When the risks from well-known high-risk behaviours materialize, that is, when textbook cases produce statistically probable results —what are we to make of them? What more can we learn? What more can we do to stop them from happening? Vancouverites are grappling with this following the death of two pedestrians on Saturday February 7th at 11:53 pm when they were hit crossing West 4th Avenue under the Granville Street Bridge reportedly with the walk signal, by a Buick SUV driven by an 18-year-old male driver.
The driver fled the scene but was quickly apprehended. Reportedly, the striking vehicle had also contained two young female passengers. Initial reports from the police identify speed and alcohol as likely factors being investigated. As Allan Lamb, Executive Director of the BCAA Traffic Safety Foundation aptly put it in an interview the following Monday on CBC morning radio, it appears to be a classic case involving a large number of well-known risk factors: the age and gender of the driver, speed and alcohol as likely factors, and time of day—Saturday night being the most common time for the likely occurrence of fatalities.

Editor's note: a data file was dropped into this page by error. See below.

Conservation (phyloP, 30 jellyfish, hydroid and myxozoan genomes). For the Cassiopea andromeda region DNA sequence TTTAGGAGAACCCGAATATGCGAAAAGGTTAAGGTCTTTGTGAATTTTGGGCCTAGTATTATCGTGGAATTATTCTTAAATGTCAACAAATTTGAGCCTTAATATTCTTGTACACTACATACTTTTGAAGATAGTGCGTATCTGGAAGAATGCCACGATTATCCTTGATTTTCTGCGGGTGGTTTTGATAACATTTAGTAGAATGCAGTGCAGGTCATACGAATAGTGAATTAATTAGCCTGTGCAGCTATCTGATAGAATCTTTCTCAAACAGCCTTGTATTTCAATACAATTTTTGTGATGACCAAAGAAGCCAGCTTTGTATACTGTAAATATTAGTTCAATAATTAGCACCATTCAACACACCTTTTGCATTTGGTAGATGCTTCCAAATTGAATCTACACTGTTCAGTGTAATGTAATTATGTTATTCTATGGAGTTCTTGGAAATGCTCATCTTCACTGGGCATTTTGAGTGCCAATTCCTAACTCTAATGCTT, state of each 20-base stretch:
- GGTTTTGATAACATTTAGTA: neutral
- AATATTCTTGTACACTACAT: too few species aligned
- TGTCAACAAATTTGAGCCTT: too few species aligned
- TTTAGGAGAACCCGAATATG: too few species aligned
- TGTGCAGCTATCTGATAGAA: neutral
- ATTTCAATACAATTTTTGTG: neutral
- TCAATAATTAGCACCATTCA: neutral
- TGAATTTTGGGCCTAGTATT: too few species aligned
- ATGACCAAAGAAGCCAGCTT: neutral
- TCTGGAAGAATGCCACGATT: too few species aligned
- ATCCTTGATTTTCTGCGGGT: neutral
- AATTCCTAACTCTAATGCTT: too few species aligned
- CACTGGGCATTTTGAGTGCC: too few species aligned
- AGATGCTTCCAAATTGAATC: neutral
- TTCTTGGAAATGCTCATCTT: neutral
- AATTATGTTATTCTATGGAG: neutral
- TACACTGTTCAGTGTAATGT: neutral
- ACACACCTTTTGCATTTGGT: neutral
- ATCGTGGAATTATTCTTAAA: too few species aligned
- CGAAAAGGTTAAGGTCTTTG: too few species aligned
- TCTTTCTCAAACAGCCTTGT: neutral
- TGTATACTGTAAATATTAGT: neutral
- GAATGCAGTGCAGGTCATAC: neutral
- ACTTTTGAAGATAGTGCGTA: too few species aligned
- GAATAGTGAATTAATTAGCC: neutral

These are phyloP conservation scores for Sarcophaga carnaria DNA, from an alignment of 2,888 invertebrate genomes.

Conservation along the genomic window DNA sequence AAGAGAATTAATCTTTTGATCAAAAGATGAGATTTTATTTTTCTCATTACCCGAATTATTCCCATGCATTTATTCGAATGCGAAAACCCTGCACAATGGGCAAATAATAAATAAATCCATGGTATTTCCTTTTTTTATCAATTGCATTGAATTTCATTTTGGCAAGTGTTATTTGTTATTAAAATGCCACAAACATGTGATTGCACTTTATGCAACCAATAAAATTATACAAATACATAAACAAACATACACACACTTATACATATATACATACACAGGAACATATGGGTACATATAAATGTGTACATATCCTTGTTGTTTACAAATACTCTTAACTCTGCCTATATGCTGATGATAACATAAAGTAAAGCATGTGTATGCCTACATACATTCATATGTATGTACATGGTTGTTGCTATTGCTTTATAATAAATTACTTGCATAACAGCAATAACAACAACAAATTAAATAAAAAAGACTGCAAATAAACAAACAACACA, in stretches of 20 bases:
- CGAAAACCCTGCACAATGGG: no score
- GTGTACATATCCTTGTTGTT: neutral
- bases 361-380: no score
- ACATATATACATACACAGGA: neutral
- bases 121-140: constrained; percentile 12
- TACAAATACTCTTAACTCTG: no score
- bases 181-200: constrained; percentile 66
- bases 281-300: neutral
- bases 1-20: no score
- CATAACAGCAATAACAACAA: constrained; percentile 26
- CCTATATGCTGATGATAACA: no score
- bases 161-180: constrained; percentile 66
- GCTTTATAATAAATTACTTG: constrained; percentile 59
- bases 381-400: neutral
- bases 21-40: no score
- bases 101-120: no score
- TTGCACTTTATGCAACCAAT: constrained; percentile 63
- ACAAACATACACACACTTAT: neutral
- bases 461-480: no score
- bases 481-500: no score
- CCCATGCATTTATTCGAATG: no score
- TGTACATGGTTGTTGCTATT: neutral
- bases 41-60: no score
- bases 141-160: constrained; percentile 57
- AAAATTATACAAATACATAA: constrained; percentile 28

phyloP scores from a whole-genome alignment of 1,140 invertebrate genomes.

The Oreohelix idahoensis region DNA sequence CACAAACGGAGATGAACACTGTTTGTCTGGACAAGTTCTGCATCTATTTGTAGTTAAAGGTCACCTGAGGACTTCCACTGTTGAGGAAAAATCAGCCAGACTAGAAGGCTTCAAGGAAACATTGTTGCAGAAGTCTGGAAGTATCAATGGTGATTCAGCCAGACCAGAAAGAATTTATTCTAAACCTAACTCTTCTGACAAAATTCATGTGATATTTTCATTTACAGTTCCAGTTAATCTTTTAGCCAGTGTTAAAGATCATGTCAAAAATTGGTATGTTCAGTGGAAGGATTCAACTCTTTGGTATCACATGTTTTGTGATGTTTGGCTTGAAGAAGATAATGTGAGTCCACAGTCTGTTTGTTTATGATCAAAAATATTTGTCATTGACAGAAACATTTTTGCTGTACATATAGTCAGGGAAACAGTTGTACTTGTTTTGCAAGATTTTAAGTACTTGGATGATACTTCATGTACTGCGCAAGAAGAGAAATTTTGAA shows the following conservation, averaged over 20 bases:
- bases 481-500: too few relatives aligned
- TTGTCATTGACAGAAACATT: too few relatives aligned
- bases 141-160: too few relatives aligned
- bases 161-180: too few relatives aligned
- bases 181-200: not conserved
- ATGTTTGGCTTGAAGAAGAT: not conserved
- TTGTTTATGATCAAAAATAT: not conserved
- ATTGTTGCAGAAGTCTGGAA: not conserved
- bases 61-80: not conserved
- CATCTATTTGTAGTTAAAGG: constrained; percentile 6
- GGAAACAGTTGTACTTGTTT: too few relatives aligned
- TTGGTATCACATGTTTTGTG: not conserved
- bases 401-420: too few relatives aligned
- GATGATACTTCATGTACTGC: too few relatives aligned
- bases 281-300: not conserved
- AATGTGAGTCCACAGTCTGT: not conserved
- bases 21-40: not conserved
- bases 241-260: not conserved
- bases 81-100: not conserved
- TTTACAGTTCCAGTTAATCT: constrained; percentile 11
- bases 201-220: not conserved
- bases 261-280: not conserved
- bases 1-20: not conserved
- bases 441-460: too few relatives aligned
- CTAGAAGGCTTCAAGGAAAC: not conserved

Perhaps the answer lies in our collective understanding or, more accurately, our misunderstanding of high risk driving behaviours. Public perceptions of ‘aggressive driving’ generally focus on street racing, road rage and other ‘off the charts’ types of driving actions. And when the term ‘high risk driving’ is used, these extreme aggressive driving behaviours are what come to mind first.
The crash statistics, however, paint a somewhat different picture. The latest, from 2005, show that most high-risk driving—driving that most commonly causes crashes in which people are killed or seriously injured involves not-so-out-of-the-ordinary behaviours. These behaviours, not ranked in order of severity are:
• Failing to yield the right-of-way
• Following too closely
• Ignoring traffic control devices
• Improper passing, and
The ICBC website—www.icbc.com—has real time video clips of these high-risk driving behaviours at various BC intersections. The do not result in crashes — but they do show how common, how normal, how so-not-unusual real high-risk driving behaviours appear.
Not surprisingly, therefore, most people who engage in these behaviours do not regard what they are doing as ‘high-risk’ and do not think of themselves as aggressive drivers. Surveys consistently show that people are quick to pin this label on other drivers, but not on themselves.
Fuelled by sadness, and anger, and the frustration from failing to prevent such a tragedy, the blogs are full of suggestions: —more law enforcement, stricter penalties, and more disciplined child-rearing—all worthy considerations. But there is also much merit in Allan Lamb’s comments that it’s up to all of us to try to do better, to model better, safer, driving behaviours for our children and our teenagers who, despite what we may think, do model their behaviour on ours and continue to need parental involvement with and engagement in their driving lives.